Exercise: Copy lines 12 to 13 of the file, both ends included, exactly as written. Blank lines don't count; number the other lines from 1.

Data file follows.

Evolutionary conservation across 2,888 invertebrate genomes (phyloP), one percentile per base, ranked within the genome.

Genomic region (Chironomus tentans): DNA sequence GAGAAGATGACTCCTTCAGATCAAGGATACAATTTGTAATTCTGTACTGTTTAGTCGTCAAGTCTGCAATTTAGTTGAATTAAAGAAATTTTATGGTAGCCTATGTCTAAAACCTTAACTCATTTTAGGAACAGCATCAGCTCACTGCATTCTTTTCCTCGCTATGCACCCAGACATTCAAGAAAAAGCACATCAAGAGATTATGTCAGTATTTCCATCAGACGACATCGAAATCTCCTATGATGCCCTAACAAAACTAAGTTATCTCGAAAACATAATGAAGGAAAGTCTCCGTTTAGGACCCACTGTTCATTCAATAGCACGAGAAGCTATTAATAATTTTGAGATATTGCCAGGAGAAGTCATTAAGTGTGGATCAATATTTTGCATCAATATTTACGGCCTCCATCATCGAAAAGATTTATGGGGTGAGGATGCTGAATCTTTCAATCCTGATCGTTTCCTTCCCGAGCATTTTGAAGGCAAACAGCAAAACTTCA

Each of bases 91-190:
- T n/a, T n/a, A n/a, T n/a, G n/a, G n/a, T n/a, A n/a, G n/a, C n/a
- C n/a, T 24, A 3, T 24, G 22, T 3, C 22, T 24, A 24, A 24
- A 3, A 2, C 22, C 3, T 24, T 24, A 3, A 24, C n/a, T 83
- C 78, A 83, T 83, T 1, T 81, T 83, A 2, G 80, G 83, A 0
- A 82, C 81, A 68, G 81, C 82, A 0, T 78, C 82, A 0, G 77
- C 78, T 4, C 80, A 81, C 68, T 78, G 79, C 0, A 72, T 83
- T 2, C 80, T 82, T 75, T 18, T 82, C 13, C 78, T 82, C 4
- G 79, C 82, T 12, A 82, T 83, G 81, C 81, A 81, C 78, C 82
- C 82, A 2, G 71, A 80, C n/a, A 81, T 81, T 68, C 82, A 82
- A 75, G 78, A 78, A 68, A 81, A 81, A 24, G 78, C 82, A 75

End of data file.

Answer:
- C 82, A 2, G 71, A 80, C n/a, A 81, T 81, T 68, C 82, A 82
- A 75, G 78, A 78, A 68, A 81, A 81, A 24, G 78, C 82, A 75